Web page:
Unthinking Compassion Doesn't Work When It Comes to Addiction
It has been the observation of many psychologists, philosophers, and religious leaders that the age we live in is beset by one singularly vicious malady – addiction. Indeed we have become collectively aware of this to a high enough degree that we will monitor things like our phone usage and sugar intake for signs of addictive behaviour. However, in this age of addiction there has taken place in parallel a swell of support for the legalisation of drugs. This is often accompanied by a call for a more compassionate attitude towards addiction, which, taken together with legalisation, is seen as a move towards destigmatising drug use and thus making the problem of addiction easier to solve.
A wide public conversation over the issue of addictions has taken place in Britain for over a decade now. Actor Matthew Perry has long argued for the disease-model of addiction that emphasises the helplessness of the addict in the face of his or her compulsion. Nine years ago, he received pushback from journalist Peter Hitchens in a Newsnight interview. This interview showed how far opinion had swung towards treating drug use as a medical problem rather than a criminal one, as Hitchens was mocked by Perry and even host Jeremy Paxman for his view that drug laws should be more stringently enforced. Having experienced addiction myself — not to the extent that Perry has, but enough to understand its psychological mechanics — when I first encountered Hitchens’ views I thought them an expression of sheer emotional laziness, someone preferring to stay in clean rational territory rather than engage with the messy emotional depths of an issue.
However, after watching a recent interview between Hitchens and YouTuber Alex O’Connor, I found myself in vehement agreement with Hitchens. It seems necessary, therefore, to articulate a fuller view of addiction that is compassionate but also disciplinarian. By insisting on the force of the law and maintaining — at the very least — the prohibitive status-quo around drugs, I think that Hitchens understands the depths of addiction better than a casual advocate for legalisation like O’Connor. He can be said to understand addiction because, in opposing the consumption of drugs full stop, he positions himself in exactly the same place that a recovering addict like Perry finally crawls to after years of drug abuse – abstinence.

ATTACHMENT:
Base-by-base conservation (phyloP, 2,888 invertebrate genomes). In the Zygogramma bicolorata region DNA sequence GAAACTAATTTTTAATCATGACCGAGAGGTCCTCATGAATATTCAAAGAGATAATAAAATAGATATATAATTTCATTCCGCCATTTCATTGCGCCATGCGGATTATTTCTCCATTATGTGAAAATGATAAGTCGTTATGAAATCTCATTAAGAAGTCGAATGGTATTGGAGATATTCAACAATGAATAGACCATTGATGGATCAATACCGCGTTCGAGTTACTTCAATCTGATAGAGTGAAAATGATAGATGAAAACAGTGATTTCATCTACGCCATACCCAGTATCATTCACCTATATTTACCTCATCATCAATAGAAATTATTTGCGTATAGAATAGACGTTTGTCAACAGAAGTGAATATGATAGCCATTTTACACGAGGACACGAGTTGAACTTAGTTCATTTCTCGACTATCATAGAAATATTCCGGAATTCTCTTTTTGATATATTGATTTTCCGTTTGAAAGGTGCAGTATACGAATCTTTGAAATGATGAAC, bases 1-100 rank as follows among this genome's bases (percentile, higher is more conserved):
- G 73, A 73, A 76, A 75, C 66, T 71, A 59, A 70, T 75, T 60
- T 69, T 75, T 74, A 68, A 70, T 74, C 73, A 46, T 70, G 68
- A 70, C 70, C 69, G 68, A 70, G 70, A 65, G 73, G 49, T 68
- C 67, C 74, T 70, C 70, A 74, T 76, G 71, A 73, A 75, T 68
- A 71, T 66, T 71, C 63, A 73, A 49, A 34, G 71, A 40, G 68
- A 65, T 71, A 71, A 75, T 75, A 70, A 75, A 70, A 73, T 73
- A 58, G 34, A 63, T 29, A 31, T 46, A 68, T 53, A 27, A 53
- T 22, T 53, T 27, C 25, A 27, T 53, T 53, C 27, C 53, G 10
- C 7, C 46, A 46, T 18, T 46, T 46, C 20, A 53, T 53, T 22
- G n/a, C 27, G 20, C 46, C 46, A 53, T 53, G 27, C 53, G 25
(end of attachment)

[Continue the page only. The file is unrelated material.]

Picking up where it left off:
Hitchens clearly is not the person to come to for a sympathetic chat about your time as an addict, but that doesn’t mean that he, and the law, is not in some other sense a friend. My own experience with drug abuse was a brutal lesson in my own inability to govern myself, not in Perry’s sense of being unable to choose not to succumb, but in being ignorant to what was in fact good for me: what my mind, my body, and indeed my God, required of me. Addiction is, I would argue, a religious phenomenon, but of a distinctly heathen kind. It promises transcendence but fails to deliver every time: just like how the pagan sacrifice of children could never really guarantee a good harvest of crops.
In advocating for the maintenance and the enforcement of the criminality of drugs, Hitchens is speaking to the now oft-forgotten aspect of the law that wants to express, like a father, what it knows is best for us. Jordan Peterson said it best in a 2021 interview: “You tell people that you love how to avoid the road to hell. And you don’t do that because you’re shaking your finger at them, or because you’re a moral authority. You do it because you don’t want them to burn”.
The law is not simply a collection of regulations that limit people’s freedom. Rather, the law must at least try to support and enforce the loving spirit of guidance that a father would take to their child, not by embodying compassion (because the law is not a person and so simply can’t) but discipline. Hitchens’ paternalism is a necessary component of the collective struggle against addiction, whether he can empathise with the hellish depths of the condition or not. Certainly his perspective is not a complete one, but without it we will fail utterly to understand, and thus properly treat, addiction.
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